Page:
Millions of user credentials are breached regularly - whether we hear of the incidents or not. So, why do we continue to rely on passwords? Derek Manky of Fortinet discusses authentication and data retention.
That Russian hackers may be hording 1.2 billion credentials merely reflects the insecurity of the world we live in today, says David Perry, threat strategist at the Finnish IT security company F-Secure.
The hacker community can be a cynical crowd, or perhaps a realistic one, that tries to make the best of the threats confronting society. CISO Dan Geer, for example, prefers to hire security folks who are, more than anything else, sadder but wiser.
A report that a Russian hacker group dubbed "CyberVor" is hoarding more than 1 billion stolen passwords triggered worldwide concern, but security experts caution that scant details have been revealed, making the threat tough to judge.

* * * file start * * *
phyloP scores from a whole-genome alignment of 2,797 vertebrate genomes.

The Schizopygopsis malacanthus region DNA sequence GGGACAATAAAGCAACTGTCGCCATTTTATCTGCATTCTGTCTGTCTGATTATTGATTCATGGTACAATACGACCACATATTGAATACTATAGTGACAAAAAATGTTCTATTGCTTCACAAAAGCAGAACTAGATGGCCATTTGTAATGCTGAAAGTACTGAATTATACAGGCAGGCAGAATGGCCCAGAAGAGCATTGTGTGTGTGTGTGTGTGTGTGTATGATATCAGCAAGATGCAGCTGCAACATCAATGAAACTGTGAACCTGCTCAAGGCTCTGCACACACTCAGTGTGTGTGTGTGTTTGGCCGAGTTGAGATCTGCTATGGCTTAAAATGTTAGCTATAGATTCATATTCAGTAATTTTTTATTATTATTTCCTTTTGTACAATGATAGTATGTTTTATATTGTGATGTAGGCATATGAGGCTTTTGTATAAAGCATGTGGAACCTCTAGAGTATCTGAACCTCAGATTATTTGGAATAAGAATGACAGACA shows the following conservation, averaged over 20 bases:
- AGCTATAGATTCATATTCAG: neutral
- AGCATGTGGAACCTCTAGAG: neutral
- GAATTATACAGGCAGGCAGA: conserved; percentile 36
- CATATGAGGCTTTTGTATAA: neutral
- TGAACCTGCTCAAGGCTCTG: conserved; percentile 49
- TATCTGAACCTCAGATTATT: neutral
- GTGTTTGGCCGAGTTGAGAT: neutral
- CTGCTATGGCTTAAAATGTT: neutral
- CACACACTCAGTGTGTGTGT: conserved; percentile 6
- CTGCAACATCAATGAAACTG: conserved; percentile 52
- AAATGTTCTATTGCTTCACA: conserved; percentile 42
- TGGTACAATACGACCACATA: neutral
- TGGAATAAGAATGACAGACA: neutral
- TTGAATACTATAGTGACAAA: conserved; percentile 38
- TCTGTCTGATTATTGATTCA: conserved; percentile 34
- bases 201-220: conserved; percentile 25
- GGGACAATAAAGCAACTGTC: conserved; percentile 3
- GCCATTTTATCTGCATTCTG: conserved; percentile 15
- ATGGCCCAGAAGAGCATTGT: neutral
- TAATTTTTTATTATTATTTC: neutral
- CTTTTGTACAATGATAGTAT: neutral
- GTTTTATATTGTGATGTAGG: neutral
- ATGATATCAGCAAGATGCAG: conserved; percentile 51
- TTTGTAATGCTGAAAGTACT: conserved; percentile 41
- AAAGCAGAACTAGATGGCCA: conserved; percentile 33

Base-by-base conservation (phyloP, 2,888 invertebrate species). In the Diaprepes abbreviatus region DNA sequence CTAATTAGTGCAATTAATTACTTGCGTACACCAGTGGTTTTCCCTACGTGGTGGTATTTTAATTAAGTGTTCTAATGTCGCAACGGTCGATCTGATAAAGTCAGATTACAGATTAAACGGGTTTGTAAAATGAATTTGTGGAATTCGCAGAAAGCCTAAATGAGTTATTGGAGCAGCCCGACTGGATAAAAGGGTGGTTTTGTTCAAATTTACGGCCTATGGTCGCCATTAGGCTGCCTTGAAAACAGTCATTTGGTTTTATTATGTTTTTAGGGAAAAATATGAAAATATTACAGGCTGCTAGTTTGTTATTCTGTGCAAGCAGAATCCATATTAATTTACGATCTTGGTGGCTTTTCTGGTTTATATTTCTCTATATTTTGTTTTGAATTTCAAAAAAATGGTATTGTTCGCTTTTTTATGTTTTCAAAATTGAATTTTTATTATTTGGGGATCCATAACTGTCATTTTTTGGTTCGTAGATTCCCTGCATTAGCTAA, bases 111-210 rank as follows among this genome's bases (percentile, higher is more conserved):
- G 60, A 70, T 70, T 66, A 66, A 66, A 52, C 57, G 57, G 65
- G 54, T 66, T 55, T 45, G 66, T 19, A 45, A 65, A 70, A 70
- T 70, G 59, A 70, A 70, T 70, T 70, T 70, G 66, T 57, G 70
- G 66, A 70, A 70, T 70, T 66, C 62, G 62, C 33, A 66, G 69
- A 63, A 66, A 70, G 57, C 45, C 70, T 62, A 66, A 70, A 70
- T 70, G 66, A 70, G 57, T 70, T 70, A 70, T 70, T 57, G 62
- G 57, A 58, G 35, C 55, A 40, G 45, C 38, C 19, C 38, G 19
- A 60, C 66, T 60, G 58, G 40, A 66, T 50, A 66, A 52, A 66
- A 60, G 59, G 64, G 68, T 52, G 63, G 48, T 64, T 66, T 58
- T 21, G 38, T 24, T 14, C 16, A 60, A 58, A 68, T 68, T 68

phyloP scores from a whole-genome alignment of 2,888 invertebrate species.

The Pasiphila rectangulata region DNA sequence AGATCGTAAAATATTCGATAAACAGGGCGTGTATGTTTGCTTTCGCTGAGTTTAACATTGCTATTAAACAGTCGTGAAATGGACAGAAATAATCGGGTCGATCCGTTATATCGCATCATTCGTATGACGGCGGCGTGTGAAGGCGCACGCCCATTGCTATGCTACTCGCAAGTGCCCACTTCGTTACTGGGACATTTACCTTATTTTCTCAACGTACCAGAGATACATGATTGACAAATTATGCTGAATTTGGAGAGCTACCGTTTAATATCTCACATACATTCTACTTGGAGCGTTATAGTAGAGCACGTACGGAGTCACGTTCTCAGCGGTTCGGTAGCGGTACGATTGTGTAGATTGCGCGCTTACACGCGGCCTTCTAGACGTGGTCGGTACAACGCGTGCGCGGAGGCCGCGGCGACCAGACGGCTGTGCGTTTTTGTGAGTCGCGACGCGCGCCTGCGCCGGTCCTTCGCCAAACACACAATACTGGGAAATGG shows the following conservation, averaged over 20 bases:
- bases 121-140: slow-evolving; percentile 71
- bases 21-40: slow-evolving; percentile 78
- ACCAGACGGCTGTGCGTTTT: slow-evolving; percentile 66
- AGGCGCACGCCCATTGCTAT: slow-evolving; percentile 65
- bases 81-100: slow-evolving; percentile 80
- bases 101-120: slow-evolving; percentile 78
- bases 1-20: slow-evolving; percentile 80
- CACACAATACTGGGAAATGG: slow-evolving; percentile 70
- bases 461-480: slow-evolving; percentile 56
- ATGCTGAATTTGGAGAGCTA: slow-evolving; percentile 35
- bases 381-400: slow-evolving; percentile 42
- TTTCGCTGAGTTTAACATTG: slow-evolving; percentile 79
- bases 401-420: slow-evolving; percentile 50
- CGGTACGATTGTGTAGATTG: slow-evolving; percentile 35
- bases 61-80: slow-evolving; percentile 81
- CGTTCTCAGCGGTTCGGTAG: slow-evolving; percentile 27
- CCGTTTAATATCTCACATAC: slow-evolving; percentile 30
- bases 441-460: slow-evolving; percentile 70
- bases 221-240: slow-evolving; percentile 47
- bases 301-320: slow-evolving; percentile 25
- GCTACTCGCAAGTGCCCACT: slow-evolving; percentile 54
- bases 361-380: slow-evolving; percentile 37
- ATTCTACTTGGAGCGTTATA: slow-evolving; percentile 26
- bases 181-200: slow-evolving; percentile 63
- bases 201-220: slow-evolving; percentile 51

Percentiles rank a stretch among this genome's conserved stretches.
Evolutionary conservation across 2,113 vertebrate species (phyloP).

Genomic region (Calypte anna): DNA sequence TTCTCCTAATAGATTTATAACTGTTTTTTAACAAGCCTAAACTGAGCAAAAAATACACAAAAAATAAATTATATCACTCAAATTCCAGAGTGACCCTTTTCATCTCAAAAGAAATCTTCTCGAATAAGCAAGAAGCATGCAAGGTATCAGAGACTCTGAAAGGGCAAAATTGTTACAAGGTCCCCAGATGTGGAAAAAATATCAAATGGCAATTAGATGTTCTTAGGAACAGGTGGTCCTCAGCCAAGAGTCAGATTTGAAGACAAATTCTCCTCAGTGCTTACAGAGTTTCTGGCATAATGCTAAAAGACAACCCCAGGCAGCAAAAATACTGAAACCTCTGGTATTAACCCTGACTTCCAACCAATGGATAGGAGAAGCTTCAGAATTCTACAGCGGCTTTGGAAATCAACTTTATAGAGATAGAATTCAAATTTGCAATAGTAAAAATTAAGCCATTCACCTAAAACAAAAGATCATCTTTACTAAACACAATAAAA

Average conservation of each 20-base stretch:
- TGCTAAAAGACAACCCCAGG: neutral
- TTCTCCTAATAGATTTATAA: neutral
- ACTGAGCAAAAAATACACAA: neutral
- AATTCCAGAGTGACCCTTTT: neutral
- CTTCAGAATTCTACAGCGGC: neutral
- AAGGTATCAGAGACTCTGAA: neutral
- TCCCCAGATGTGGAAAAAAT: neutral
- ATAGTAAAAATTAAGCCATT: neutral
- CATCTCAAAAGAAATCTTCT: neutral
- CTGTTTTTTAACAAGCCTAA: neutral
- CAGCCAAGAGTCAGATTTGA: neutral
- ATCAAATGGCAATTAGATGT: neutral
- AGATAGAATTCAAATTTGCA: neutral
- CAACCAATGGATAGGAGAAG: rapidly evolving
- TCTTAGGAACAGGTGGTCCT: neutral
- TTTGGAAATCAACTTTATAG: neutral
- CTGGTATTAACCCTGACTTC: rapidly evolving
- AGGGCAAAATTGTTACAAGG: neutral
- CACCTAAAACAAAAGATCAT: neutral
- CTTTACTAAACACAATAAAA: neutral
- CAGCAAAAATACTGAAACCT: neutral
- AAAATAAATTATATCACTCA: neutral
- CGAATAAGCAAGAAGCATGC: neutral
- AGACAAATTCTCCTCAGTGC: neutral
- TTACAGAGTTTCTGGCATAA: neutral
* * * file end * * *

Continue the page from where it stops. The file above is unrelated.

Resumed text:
Today's sophisticated attackers use ever-stealthier malware and zero-day exploits to evade traditional security defenses, making organizations increasingly vulnerable to advanced persistent threats (APTs). These APTs seek to exfiltrate critical data over the long term.
Cybersecurity researchers at the Georgia Tech Research Institute are developing a tool known as BlackForest that amasses information from the Internet to give organizations an early warning of a pending cyber-attack.
Among the major data breaches reported during the week of July 28 was an incident at Irish online gambling site Paddy Power that impacted 650,000 customers. View this week's infographic of the top five breaches for the week.
A U.S. federal court judge has upheld a warrant requiring Microsoft to give the Justice Department copies of e-mails being stored at a data center in Dublin. But Microsoft plans to appeal the ruling on privacy grounds.